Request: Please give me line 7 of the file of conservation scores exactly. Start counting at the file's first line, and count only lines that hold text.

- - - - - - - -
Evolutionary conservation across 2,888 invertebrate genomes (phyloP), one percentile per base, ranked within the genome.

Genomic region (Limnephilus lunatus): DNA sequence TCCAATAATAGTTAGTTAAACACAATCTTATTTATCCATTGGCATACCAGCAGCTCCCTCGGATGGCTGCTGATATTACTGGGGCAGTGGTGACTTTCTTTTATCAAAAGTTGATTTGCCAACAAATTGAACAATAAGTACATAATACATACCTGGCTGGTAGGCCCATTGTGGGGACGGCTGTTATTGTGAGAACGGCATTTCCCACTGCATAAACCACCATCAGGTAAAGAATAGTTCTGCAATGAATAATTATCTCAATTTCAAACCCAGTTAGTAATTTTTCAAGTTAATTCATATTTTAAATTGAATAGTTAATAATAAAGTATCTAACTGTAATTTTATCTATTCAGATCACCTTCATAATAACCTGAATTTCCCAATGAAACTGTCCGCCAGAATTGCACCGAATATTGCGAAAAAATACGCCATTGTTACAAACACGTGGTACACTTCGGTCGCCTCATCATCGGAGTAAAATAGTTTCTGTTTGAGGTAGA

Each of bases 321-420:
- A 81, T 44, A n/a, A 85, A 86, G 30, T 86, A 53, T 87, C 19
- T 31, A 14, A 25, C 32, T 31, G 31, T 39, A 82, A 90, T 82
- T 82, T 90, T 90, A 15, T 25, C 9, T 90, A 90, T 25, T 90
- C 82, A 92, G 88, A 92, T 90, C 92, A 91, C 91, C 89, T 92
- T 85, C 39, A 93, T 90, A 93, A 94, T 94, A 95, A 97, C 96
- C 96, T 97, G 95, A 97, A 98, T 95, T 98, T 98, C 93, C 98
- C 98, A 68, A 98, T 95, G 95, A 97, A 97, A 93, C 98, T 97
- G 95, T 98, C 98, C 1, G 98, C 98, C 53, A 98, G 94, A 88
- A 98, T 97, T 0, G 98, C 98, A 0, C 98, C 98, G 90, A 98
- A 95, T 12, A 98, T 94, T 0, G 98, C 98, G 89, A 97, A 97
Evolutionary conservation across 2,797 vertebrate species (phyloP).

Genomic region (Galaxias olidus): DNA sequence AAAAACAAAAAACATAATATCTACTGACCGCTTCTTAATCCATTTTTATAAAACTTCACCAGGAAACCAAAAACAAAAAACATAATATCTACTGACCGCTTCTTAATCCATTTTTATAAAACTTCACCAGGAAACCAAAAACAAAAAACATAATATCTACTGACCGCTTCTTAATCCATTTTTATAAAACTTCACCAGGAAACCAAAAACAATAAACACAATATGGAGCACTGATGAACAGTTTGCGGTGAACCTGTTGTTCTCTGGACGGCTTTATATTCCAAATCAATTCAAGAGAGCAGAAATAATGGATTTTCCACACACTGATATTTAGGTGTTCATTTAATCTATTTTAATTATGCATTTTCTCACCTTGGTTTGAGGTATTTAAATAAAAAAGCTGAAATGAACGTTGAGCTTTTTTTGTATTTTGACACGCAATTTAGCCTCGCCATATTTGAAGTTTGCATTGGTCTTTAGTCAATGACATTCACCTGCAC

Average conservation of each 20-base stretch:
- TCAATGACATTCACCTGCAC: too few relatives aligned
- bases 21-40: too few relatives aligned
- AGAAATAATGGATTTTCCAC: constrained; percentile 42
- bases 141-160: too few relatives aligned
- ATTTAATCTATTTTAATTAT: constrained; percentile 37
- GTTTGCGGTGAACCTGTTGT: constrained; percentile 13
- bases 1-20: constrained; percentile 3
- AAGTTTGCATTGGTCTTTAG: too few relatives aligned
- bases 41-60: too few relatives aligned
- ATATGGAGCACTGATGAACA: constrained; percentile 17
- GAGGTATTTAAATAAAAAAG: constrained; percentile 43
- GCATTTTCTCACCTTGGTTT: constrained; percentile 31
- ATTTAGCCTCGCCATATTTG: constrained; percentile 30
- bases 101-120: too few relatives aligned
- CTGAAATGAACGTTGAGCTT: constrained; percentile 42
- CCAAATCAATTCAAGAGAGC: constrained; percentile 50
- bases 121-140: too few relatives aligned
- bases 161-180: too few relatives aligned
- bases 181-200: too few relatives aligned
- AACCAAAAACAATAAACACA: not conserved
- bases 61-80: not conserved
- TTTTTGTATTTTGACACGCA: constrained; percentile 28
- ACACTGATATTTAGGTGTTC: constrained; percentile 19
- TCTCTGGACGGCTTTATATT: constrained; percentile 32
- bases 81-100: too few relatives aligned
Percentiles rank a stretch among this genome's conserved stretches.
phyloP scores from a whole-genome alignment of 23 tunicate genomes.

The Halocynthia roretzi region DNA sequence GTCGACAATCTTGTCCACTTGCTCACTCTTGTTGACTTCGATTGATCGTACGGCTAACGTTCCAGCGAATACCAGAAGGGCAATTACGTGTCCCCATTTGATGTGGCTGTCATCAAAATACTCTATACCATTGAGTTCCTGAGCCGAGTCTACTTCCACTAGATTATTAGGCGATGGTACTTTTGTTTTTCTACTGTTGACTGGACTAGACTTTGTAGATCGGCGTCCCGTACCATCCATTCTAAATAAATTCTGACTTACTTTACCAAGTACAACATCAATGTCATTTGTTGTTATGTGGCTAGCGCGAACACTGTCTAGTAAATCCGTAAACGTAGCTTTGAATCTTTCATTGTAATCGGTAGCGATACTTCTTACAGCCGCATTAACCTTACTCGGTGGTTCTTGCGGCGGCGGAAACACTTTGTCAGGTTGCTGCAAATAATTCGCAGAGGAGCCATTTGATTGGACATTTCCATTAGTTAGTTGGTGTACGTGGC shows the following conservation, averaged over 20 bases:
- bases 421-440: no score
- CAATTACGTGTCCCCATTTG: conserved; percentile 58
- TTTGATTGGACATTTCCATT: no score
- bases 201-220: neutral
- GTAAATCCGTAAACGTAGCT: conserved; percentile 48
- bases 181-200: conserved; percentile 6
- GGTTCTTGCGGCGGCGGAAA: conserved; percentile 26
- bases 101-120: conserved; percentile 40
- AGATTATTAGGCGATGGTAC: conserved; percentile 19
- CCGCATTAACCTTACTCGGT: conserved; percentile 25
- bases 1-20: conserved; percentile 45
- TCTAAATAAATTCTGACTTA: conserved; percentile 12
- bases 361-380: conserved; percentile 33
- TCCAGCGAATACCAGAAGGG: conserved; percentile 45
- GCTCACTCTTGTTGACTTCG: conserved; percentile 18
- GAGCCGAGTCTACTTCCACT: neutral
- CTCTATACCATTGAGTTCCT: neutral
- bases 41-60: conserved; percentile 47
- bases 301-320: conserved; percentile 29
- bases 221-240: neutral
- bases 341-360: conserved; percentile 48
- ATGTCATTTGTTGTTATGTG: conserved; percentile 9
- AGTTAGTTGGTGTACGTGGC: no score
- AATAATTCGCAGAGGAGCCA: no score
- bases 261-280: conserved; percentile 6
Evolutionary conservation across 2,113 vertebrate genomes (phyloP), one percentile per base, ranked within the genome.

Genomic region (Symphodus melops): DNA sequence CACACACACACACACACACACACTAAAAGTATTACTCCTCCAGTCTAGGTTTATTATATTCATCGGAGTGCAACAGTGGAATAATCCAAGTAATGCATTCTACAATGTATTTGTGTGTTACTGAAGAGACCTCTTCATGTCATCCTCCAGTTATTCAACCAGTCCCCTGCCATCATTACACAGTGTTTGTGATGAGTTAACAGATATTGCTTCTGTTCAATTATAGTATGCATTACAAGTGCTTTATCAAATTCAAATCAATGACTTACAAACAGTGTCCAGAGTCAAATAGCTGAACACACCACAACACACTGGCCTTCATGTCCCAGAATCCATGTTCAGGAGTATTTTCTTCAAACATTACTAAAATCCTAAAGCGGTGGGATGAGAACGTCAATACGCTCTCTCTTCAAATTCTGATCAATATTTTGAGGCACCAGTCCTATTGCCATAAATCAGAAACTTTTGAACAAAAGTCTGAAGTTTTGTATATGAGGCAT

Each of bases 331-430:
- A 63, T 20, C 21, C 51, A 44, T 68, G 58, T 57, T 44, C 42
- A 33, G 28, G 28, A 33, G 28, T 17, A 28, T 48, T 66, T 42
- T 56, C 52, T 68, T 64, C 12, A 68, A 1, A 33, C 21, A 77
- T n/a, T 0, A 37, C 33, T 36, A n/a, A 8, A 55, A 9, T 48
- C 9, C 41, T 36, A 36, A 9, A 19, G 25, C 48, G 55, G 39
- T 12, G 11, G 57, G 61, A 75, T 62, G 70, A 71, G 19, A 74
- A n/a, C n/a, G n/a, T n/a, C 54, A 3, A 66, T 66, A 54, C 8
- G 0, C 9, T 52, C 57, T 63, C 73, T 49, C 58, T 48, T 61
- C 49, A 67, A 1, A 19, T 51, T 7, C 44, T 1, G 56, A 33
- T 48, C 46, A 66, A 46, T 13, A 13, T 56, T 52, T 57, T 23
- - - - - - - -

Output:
- C 82, A 92, G 88, A 92, T 90, C 92, A 91, C 91, C 89, T 92